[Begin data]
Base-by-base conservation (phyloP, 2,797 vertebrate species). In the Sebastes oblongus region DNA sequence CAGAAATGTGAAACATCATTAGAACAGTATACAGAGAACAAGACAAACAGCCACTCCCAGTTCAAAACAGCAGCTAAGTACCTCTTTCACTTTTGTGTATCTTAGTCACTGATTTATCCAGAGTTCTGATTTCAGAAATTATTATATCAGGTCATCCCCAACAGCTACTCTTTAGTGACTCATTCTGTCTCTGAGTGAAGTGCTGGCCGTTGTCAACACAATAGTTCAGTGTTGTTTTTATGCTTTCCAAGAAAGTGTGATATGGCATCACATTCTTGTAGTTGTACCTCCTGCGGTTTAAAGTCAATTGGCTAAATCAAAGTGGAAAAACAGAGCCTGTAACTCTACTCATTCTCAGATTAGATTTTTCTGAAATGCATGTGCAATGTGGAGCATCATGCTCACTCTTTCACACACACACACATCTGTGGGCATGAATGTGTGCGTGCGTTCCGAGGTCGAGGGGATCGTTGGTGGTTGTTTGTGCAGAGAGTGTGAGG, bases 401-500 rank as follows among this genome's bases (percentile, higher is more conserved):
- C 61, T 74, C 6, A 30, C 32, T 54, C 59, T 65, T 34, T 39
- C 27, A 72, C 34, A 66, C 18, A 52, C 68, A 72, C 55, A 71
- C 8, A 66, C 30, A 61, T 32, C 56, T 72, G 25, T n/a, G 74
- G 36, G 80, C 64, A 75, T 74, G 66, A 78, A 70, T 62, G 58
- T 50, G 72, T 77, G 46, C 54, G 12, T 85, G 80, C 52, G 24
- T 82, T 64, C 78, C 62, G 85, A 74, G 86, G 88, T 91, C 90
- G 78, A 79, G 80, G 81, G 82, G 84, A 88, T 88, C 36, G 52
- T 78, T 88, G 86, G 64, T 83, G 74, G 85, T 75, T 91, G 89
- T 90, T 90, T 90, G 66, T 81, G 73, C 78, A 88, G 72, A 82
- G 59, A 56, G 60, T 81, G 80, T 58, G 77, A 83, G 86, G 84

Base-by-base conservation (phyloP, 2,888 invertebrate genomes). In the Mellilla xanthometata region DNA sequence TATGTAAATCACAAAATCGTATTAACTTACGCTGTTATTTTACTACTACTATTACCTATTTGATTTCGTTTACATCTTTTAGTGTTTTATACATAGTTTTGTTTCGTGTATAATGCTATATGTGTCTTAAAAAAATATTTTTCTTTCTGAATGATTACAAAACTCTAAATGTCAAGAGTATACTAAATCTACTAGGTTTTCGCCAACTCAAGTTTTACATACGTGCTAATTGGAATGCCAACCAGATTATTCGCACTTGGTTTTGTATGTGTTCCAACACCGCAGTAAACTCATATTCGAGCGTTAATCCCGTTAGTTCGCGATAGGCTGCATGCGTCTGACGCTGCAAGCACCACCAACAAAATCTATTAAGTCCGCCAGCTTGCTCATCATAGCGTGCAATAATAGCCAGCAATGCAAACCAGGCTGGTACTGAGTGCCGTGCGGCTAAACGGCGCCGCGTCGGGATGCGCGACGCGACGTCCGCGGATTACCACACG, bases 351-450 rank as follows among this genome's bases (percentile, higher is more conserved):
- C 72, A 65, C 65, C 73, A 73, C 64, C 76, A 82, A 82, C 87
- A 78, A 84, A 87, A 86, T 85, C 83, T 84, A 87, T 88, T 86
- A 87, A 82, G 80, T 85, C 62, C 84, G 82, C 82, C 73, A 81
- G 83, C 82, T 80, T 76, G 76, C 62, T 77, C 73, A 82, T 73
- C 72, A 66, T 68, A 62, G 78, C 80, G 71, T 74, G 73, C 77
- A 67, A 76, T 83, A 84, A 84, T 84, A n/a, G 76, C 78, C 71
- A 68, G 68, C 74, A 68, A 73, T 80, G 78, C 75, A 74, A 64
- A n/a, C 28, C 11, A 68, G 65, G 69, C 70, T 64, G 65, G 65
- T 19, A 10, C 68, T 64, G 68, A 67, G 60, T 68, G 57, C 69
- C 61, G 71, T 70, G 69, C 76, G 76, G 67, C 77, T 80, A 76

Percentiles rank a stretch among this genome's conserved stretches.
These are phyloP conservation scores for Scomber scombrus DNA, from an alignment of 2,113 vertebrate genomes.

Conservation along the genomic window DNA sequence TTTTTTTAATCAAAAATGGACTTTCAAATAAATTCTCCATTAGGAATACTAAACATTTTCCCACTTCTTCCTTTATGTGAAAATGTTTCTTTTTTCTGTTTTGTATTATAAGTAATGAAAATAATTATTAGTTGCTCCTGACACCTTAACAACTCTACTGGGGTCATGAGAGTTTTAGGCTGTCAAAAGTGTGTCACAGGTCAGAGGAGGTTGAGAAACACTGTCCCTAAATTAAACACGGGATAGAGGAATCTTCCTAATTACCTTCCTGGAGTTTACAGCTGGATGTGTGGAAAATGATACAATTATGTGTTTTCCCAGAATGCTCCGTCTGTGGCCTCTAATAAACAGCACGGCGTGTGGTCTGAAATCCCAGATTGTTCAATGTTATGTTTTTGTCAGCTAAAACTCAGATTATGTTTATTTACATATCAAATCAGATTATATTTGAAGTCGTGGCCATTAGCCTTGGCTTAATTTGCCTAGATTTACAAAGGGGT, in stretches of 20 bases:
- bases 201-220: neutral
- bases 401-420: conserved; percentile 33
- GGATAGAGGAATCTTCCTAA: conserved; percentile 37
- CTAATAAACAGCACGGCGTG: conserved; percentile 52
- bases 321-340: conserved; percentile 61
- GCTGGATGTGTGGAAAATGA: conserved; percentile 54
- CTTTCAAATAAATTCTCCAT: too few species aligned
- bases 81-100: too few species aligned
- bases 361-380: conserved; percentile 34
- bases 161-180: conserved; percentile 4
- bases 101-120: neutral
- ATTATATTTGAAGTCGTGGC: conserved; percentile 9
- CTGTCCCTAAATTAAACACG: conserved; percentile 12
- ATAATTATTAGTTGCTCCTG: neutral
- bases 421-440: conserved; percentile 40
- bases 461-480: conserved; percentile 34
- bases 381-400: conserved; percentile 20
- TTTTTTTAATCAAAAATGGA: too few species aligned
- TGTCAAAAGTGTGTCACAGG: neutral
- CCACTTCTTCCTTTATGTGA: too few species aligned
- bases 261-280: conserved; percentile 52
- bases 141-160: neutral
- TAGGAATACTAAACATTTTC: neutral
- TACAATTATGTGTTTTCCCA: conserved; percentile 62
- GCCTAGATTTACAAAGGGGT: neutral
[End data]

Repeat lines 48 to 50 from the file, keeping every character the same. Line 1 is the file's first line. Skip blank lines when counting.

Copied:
- TAGGAATACTAAACATTTTC: neutral
- TACAATTATGTGTTTTCCCA: conserved; percentile 62
- GCCTAGATTTACAAAGGGGT: neutral